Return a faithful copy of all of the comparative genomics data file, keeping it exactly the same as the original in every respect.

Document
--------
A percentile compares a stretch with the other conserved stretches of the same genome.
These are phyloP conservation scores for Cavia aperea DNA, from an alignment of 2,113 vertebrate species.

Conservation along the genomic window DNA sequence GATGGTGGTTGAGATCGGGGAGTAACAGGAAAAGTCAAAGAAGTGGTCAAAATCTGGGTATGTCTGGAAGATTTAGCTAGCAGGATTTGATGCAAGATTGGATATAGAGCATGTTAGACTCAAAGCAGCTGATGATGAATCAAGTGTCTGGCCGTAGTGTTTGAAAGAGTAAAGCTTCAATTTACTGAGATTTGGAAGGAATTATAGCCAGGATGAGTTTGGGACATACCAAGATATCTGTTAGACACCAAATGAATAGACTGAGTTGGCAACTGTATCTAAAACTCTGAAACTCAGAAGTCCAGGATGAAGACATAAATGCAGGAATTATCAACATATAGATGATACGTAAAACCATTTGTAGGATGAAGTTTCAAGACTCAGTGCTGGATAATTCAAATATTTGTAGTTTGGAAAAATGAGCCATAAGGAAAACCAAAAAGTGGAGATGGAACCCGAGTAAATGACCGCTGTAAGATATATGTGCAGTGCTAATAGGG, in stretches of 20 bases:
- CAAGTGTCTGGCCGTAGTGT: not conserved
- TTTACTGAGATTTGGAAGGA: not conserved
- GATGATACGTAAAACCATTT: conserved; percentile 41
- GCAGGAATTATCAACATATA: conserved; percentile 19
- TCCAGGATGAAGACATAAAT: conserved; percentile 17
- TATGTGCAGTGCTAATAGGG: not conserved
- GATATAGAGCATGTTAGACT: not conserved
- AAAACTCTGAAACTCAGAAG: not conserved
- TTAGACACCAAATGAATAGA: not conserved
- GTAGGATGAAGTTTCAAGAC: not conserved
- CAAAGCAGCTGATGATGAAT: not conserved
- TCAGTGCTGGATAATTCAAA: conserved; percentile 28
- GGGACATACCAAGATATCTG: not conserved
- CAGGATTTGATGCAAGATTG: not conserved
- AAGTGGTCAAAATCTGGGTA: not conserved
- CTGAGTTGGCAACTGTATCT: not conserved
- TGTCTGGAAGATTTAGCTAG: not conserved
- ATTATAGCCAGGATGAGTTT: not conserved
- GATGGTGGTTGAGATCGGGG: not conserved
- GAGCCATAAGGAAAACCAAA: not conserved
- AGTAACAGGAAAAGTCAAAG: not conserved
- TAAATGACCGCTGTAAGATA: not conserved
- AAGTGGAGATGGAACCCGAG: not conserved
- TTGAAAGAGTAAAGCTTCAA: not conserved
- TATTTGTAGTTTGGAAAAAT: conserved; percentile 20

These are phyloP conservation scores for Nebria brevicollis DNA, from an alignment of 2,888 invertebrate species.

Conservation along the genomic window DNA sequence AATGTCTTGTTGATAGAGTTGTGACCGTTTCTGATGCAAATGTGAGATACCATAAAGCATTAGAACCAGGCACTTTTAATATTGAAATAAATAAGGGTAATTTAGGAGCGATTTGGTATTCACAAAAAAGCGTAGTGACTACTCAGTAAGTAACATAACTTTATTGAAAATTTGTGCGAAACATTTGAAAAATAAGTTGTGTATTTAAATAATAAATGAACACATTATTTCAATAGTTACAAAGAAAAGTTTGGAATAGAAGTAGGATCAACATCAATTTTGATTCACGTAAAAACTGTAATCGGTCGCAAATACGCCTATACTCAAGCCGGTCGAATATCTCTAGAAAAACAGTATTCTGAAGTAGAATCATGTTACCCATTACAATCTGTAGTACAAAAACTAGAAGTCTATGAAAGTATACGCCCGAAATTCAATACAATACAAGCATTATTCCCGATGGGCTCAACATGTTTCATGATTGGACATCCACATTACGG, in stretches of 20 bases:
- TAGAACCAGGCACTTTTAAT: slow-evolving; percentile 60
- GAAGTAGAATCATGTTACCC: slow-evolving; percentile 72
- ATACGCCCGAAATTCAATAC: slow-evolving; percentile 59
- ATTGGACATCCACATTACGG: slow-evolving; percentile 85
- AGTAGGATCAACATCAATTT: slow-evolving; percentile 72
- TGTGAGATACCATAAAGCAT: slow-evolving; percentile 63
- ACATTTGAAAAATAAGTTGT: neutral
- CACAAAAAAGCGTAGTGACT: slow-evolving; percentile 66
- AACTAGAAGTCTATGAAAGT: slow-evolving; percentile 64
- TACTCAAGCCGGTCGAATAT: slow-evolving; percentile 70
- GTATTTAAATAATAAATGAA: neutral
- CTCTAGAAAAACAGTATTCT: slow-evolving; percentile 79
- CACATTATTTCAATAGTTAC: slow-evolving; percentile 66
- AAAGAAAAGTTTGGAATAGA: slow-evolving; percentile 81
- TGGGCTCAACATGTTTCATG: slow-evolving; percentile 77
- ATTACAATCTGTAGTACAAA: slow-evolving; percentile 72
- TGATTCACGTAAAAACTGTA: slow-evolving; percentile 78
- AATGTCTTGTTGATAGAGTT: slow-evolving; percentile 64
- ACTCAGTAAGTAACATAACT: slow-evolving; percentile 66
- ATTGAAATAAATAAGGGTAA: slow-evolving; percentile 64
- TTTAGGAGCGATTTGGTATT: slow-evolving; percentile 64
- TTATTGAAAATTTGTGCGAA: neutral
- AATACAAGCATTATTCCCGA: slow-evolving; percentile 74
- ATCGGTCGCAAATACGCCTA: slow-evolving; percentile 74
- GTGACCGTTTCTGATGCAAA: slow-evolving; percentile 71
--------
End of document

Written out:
A percentile compares a stretch with the other conserved stretches of the same genome.
These are phyloP conservation scores for Cavia aperea DNA, from an alignment of 2,113 vertebrate species.

Conservation along the genomic window DNA sequence GATGGTGGTTGAGATCGGGGAGTAACAGGAAAAGTCAAAGAAGTGGTCAAAATCTGGGTATGTCTGGAAGATTTAGCTAGCAGGATTTGATGCAAGATTGGATATAGAGCATGTTAGACTCAAAGCAGCTGATGATGAATCAAGTGTCTGGCCGTAGTGTTTGAAAGAGTAAAGCTTCAATTTACTGAGATTTGGAAGGAATTATAGCCAGGATGAGTTTGGGACATACCAAGATATCTGTTAGACACCAAATGAATAGACTGAGTTGGCAACTGTATCTAAAACTCTGAAACTCAGAAGTCCAGGATGAAGACATAAATGCAGGAATTATCAACATATAGATGATACGTAAAACCATTTGTAGGATGAAGTTTCAAGACTCAGTGCTGGATAATTCAAATATTTGTAGTTTGGAAAAATGAGCCATAAGGAAAACCAAAAAGTGGAGATGGAACCCGAGTAAATGACCGCTGTAAGATATATGTGCAGTGCTAATAGGG, in stretches of 20 bases:
- CAAGTGTCTGGCCGTAGTGT: not conserved
- TTTACTGAGATTTGGAAGGA: not conserved
- GATGATACGTAAAACCATTT: conserved; percentile 41
- GCAGGAATTATCAACATATA: conserved; percentile 19
- TCCAGGATGAAGACATAAAT: conserved; percentile 17
- TATGTGCAGTGCTAATAGGG: not conserved
- GATATAGAGCATGTTAGACT: not conserved
- AAAACTCTGAAACTCAGAAG: not conserved
- TTAGACACCAAATGAATAGA: not conserved
- GTAGGATGAAGTTTCAAGAC: not conserved
- CAAAGCAGCTGATGATGAAT: not conserved
- TCAGTGCTGGATAATTCAAA: conserved; percentile 28
- GGGACATACCAAGATATCTG: not conserved
- CAGGATTTGATGCAAGATTG: not conserved
- AAGTGGTCAAAATCTGGGTA: not conserved
- CTGAGTTGGCAACTGTATCT: not conserved
- TGTCTGGAAGATTTAGCTAG: not conserved
- ATTATAGCCAGGATGAGTTT: not conserved
- GATGGTGGTTGAGATCGGGG: not conserved
- GAGCCATAAGGAAAACCAAA: not conserved
- AGTAACAGGAAAAGTCAAAG: not conserved
- TAAATGACCGCTGTAAGATA: not conserved
- AAGTGGAGATGGAACCCGAG: not conserved
- TTGAAAGAGTAAAGCTTCAA: not conserved
- TATTTGTAGTTTGGAAAAAT: conserved; percentile 20

These are phyloP conservation scores for Nebria brevicollis DNA, from an alignment of 2,888 invertebrate species.

Conservation along the genomic window DNA sequence AATGTCTTGTTGATAGAGTTGTGACCGTTTCTGATGCAAATGTGAGATACCATAAAGCATTAGAACCAGGCACTTTTAATATTGAAATAAATAAGGGTAATTTAGGAGCGATTTGGTATTCACAAAAAAGCGTAGTGACTACTCAGTAAGTAACATAACTTTATTGAAAATTTGTGCGAAACATTTGAAAAATAAGTTGTGTATTTAAATAATAAATGAACACATTATTTCAATAGTTACAAAGAAAAGTTTGGAATAGAAGTAGGATCAACATCAATTTTGATTCACGTAAAAACTGTAATCGGTCGCAAATACGCCTATACTCAAGCCGGTCGAATATCTCTAGAAAAACAGTATTCTGAAGTAGAATCATGTTACCCATTACAATCTGTAGTACAAAAACTAGAAGTCTATGAAAGTATACGCCCGAAATTCAATACAATACAAGCATTATTCCCGATGGGCTCAACATGTTTCATGATTGGACATCCACATTACGG, in stretches of 20 bases:
- TAGAACCAGGCACTTTTAAT: slow-evolving; percentile 60
- GAAGTAGAATCATGTTACCC: slow-evolving; percentile 72
- ATACGCCCGAAATTCAATAC: slow-evolving; percentile 59
- ATTGGACATCCACATTACGG: slow-evolving; percentile 85
- AGTAGGATCAACATCAATTT: slow-evolving; percentile 72
- TGTGAGATACCATAAAGCAT: slow-evolving; percentile 63
- ACATTTGAAAAATAAGTTGT: neutral
- CACAAAAAAGCGTAGTGACT: slow-evolving; percentile 66
- AACTAGAAGTCTATGAAAGT: slow-evolving; percentile 64
- TACTCAAGCCGGTCGAATAT: slow-evolving; percentile 70
- GTATTTAAATAATAAATGAA: neutral
- CTCTAGAAAAACAGTATTCT: slow-evolving; percentile 79
- CACATTATTTCAATAGTTAC: slow-evolving; percentile 66
- AAAGAAAAGTTTGGAATAGA: slow-evolving; percentile 81
- TGGGCTCAACATGTTTCATG: slow-evolving; percentile 77
- ATTACAATCTGTAGTACAAA: slow-evolving; percentile 72
- TGATTCACGTAAAAACTGTA: slow-evolving; percentile 78
- AATGTCTTGTTGATAGAGTT: slow-evolving; percentile 64
- ACTCAGTAAGTAACATAACT: slow-evolving; percentile 66
- ATTGAAATAAATAAGGGTAA: slow-evolving; percentile 64
- TTTAGGAGCGATTTGGTATT: slow-evolving; percentile 64
- TTATTGAAAATTTGTGCGAA: neutral
- AATACAAGCATTATTCCCGA: slow-evolving; percentile 74
- ATCGGTCGCAAATACGCCTA: slow-evolving; percentile 74
- GTGACCGTTTCTGATGCAAA: slow-evolving; percentile 71